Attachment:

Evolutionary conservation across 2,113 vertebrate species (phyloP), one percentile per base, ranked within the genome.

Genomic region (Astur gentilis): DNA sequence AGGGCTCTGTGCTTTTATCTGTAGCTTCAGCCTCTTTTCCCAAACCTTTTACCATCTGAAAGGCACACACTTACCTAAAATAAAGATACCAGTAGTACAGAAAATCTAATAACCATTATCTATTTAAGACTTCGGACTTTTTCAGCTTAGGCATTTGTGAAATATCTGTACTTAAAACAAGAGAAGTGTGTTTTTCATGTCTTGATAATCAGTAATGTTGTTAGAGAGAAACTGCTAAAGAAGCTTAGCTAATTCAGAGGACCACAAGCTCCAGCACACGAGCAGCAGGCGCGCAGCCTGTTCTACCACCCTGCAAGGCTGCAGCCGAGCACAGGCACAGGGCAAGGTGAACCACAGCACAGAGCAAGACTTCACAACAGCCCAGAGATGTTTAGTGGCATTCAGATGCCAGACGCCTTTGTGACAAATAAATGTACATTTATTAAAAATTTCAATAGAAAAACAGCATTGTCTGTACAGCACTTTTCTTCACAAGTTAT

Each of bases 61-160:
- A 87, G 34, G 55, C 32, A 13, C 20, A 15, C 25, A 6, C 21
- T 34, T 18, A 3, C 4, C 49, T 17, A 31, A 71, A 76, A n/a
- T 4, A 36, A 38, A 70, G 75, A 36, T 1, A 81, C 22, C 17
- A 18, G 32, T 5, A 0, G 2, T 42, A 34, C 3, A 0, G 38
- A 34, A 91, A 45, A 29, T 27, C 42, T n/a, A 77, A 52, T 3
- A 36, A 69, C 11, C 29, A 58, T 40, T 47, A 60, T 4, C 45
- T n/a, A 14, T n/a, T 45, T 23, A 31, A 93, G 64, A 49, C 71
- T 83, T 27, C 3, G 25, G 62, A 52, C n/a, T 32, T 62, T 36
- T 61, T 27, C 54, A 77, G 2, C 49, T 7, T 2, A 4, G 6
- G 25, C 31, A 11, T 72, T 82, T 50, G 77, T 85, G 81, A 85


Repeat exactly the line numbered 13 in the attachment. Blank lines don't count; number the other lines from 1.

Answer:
- G 25, C 31, A 11, T 72, T 82, T 50, G 77, T 85, G 81, A 85